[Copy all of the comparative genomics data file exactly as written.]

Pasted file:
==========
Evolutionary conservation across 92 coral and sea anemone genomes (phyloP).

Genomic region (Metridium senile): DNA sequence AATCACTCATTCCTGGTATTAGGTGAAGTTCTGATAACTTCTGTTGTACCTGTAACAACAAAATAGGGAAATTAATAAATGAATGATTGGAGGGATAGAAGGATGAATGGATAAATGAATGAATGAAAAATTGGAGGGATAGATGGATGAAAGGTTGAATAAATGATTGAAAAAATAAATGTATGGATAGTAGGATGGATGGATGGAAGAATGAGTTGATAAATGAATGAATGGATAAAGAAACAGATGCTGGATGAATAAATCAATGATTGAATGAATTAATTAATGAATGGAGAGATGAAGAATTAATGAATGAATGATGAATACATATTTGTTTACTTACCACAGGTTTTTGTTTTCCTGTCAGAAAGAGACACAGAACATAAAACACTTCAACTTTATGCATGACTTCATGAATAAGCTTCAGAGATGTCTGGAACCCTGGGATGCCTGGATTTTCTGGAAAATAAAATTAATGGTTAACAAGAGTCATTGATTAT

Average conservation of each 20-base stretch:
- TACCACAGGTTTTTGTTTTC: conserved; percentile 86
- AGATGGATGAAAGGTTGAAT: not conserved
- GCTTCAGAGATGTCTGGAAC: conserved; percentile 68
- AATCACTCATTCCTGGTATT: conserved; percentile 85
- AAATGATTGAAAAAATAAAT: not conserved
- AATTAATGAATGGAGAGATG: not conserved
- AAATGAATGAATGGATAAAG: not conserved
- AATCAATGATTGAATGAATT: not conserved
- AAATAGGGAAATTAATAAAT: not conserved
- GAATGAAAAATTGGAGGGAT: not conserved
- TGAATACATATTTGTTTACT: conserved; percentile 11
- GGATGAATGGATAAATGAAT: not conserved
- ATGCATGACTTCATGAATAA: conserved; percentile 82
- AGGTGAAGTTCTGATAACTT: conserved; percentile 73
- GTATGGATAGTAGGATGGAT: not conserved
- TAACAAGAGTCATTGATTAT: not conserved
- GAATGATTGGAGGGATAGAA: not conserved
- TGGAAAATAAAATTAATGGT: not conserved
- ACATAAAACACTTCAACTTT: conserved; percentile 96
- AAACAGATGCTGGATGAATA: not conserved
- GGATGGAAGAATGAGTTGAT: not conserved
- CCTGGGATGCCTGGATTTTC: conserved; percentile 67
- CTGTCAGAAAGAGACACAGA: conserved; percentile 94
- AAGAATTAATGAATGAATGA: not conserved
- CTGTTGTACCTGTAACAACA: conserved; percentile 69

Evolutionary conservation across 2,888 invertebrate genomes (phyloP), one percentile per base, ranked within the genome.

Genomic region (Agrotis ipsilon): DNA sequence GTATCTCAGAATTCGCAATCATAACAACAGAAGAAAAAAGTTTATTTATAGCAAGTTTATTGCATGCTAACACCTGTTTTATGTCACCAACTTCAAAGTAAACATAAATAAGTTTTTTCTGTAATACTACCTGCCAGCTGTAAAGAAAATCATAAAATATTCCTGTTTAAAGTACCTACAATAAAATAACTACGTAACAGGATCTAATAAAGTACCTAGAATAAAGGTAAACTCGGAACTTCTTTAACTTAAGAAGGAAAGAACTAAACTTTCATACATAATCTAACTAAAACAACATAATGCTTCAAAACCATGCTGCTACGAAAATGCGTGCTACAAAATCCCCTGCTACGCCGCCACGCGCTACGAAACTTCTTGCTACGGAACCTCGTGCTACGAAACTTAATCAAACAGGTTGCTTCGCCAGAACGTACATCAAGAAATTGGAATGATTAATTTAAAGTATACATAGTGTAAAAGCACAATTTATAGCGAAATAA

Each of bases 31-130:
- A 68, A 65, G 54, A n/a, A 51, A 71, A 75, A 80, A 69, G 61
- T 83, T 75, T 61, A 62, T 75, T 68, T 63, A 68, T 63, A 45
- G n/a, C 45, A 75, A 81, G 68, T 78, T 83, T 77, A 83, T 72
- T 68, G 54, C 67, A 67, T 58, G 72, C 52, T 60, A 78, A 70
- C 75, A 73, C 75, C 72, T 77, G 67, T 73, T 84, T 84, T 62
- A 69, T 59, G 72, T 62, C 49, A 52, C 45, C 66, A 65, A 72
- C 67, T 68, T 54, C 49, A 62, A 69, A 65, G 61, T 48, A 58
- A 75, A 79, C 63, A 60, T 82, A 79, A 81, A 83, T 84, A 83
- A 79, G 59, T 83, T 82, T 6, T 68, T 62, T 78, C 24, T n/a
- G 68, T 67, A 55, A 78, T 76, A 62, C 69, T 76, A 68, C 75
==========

Evolutionary conservation across 92 coral and sea anemone genomes (phyloP).

Genomic region (Metridium senile): DNA sequence AATCACTCATTCCTGGTATTAGGTGAAGTTCTGATAACTTCTGTTGTACCTGTAACAACAAAATAGGGAAATTAATAAATGAATGATTGGAGGGATAGAAGGATGAATGGATAAATGAATGAATGAAAAATTGGAGGGATAGATGGATGAAAGGTTGAATAAATGATTGAAAAAATAAATGTATGGATAGTAGGATGGATGGATGGAAGAATGAGTTGATAAATGAATGAATGGATAAAGAAACAGATGCTGGATGAATAAATCAATGATTGAATGAATTAATTAATGAATGGAGAGATGAAGAATTAATGAATGAATGATGAATACATATTTGTTTACTTACCACAGGTTTTTGTTTTCCTGTCAGAAAGAGACACAGAACATAAAACACTTCAACTTTATGCATGACTTCATGAATAAGCTTCAGAGATGTCTGGAACCCTGGGATGCCTGGATTTTCTGGAAAATAAAATTAATGGTTAACAAGAGTCATTGATTAT

Average conservation of each 20-base stretch:
- TACCACAGGTTTTTGTTTTC: conserved; percentile 86
- AGATGGATGAAAGGTTGAAT: not conserved
- GCTTCAGAGATGTCTGGAAC: conserved; percentile 68
- AATCACTCATTCCTGGTATT: conserved; percentile 85
- AAATGATTGAAAAAATAAAT: not conserved
- AATTAATGAATGGAGAGATG: not conserved
- AAATGAATGAATGGATAAAG: not conserved
- AATCAATGATTGAATGAATT: not conserved
- AAATAGGGAAATTAATAAAT: not conserved
- GAATGAAAAATTGGAGGGAT: not conserved
- TGAATACATATTTGTTTACT: conserved; percentile 11
- GGATGAATGGATAAATGAAT: not conserved
- ATGCATGACTTCATGAATAA: conserved; percentile 82
- AGGTGAAGTTCTGATAACTT: conserved; percentile 73
- GTATGGATAGTAGGATGGAT: not conserved
- TAACAAGAGTCATTGATTAT: not conserved
- GAATGATTGGAGGGATAGAA: not conserved
- TGGAAAATAAAATTAATGGT: not conserved
- ACATAAAACACTTCAACTTT: conserved; percentile 96
- AAACAGATGCTGGATGAATA: not conserved
- GGATGGAAGAATGAGTTGAT: not conserved
- CCTGGGATGCCTGGATTTTC: conserved; percentile 67
- CTGTCAGAAAGAGACACAGA: conserved; percentile 94
- AAGAATTAATGAATGAATGA: not conserved
- CTGTTGTACCTGTAACAACA: conserved; percentile 69

Evolutionary conservation across 2,888 invertebrate genomes (phyloP), one percentile per base, ranked within the genome.

Genomic region (Agrotis ipsilon): DNA sequence GTATCTCAGAATTCGCAATCATAACAACAGAAGAAAAAAGTTTATTTATAGCAAGTTTATTGCATGCTAACACCTGTTTTATGTCACCAACTTCAAAGTAAACATAAATAAGTTTTTTCTGTAATACTACCTGCCAGCTGTAAAGAAAATCATAAAATATTCCTGTTTAAAGTACCTACAATAAAATAACTACGTAACAGGATCTAATAAAGTACCTAGAATAAAGGTAAACTCGGAACTTCTTTAACTTAAGAAGGAAAGAACTAAACTTTCATACATAATCTAACTAAAACAACATAATGCTTCAAAACCATGCTGCTACGAAAATGCGTGCTACAAAATCCCCTGCTACGCCGCCACGCGCTACGAAACTTCTTGCTACGGAACCTCGTGCTACGAAACTTAATCAAACAGGTTGCTTCGCCAGAACGTACATCAAGAAATTGGAATGATTAATTTAAAGTATACATAGTGTAAAAGCACAATTTATAGCGAAATAA

Each of bases 31-130:
- A 68, A 65, G 54, A n/a, A 51, A 71, A 75, A 80, A 69, G 61
- T 83, T 75, T 61, A 62, T 75, T 68, T 63, A 68, T 63, A 45
- G n/a, C 45, A 75, A 81, G 68, T 78, T 83, T 77, A 83, T 72
- T 68, G 54, C 67, A 67, T 58, G 72, C 52, T 60, A 78, A 70
- C 75, A 73, C 75, C 72, T 77, G 67, T 73, T 84, T 84, T 62
- A 69, T 59, G 72, T 62, C 49, A 52, C 45, C 66, A 65, A 72
- C 67, T 68, T 54, C 49, A 62, A 69, A 65, G 61, T 48, A 58
- A 75, A 79, C 63, A 60, T 82, A 79, A 81, A 83, T 84, A 83
- A 79, G 59, T 83, T 82, T 6, T 68, T 62, T 78, C 24, T n/a
- G 68, T 67, A 55, A 78, T 76, A 62, C 69, T 76, A 68, C 75